¶16 Similarly, here, the record would not support a finding that the victim was an employee of the City and County of Denver under the control test. The victim was an employee of a private security contractor.
¶17 Accordingly, we conclude that, because the victim here was not a public employee, defendant’s conviction under section 18-9- 110(2) cannot stand.
¶18 The judgment of conviction is therefore vacated.
JUDGE FURMAN concurs.
JUDGE BOORAS dissents.
JUDGE BOORAS dissenting.
¶19 I respectfully dissent from the majority opinion because, in my view, the victim here qualifies as a “public employee” within the meaning of section 18-9-110(2), C.R.S. 2012.
¶20 Under section 18-9-110(2), no person shall in a public building,
willfully impede any public official or employee in the lawful performance of duties or activities through the use of restraint, abduction, coercion, or intimidation by force and violence or threat thereof.
I agree with the majority that in this statute “public” modifies both official and employee. However, I believe that the term “public employee” includes independent government contractors and their employees.
¶21 The majority reasons that to qualify as a “public employee” a person must be employed by the government. However, a similar term, “public servant,” does not require employment by the government. By statutory definition, “public servant” includes “any officer or employee of government, whether elected or appointed, andany person participating as an advisor, consultant, process server, or otherwise in performing a governmental function.” § 18- 1-901(3)(o), C.R.S. 2012 (emphasis added). It appears that a “public servant” is a subset of the broader category “public employee.” Because the screener performed the governmental function of screening entrants into the City and County Building for security threats, although not an employee of government, she qualified as a “public servant” under section 18-1-901(3)(o), and thus also as a public employee.
¶22 In a different context, section 24-10-103(4)(a), C.R.S. 2012, although expressly limited to article 10 of title 24, provides a broad definition of “public employee,” which includes “public servant” and is not restricted to an employee of government:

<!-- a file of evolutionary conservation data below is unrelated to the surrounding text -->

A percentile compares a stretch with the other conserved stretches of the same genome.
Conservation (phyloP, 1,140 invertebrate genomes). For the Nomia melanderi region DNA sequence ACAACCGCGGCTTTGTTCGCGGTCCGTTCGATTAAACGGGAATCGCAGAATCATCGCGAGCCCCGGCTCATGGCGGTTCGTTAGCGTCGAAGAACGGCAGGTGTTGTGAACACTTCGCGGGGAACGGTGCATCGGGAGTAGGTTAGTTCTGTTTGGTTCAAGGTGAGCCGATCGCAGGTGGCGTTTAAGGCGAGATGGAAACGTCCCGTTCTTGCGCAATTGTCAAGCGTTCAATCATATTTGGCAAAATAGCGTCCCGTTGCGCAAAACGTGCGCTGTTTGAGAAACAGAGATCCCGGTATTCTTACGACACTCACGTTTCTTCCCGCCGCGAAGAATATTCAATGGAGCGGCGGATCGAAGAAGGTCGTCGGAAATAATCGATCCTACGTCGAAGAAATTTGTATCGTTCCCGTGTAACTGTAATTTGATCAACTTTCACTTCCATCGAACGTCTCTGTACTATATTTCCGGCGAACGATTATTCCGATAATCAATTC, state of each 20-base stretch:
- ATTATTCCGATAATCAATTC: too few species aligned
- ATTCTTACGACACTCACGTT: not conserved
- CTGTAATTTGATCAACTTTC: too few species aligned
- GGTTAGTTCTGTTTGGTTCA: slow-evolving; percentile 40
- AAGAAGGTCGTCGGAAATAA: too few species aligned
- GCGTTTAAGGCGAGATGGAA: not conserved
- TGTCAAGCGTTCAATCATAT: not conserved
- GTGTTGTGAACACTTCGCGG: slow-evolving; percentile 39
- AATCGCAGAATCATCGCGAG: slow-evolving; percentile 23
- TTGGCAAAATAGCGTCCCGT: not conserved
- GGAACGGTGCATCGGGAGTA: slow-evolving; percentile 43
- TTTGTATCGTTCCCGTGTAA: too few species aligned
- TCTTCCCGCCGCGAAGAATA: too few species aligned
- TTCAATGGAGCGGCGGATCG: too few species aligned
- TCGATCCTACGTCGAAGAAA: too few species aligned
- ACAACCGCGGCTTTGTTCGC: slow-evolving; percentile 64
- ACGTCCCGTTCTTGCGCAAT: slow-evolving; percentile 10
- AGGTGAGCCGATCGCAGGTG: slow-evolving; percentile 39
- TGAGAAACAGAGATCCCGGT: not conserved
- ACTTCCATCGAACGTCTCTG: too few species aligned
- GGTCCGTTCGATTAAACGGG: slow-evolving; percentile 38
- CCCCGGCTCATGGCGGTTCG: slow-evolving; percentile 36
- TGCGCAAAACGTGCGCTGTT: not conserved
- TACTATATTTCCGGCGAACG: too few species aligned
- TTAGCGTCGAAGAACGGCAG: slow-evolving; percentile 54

“Public employee” means an officer, employee, servant, or authorized volunteer of the public entity, whether or not compensated, elected, or appointed, but does not include an independent contractor or any person who is sentenced to participate in any type of useful public service.
Since an independent contractor is specifically excluded from section 24-10-103(4)(a), an employee of an independent contractor would not be entitled to immunity from tort liability under the Colorado Governmental Immunity Act. Henisse v. First Transit, Inc., 247 P.3d 577, 581 (Colo. 2011). However, the statute at issue in this case has no express exclusion for independent contractors. Without an express exclusion for independent contractors acting as public servants, it appears that independent contractors would be included as public employees since there would have been no need otherwise to specifically exclude them in section 24-10-103(4)(a). See TCF Equipment Finance, Inc. v. Public Trustee, 2013 COA 8, ¶21 (“[i]f the legislature had intended to prohibit garnishment actions commenced after a foreclosure sale, it would have included these limitations in the statute, as it has done with other statutes”).
¶23 Moreover, construing the term “public employee” for purposes of section 18-9-110(2) to include a security screener, employed by a private entity, but performing a governmental function in a public building appears consistent with the purpose of the statute. As defendant acknowledges on appeal, the statute at issue here prohibits interference with governmental functions in public buildings. In my view, the plain language of the statute does not require a distinction between security officers, employed directly by the public entity, and security officers, working in the same capacity, employed by a private security firm under contract with the public entity.
¶24 Accordingly, I respectfully dissent.
These opinions are not final. They may be modified, changed or withdrawn in accordance with Rules 40 and 49 of the Colorado Appellate Rules. Changes to or modifications of these opinions resulting from any action taken by the Court of Appeals or the Supreme Court are not incorporated here.
Colorado Court of Appeals Opinions || June 6, 2013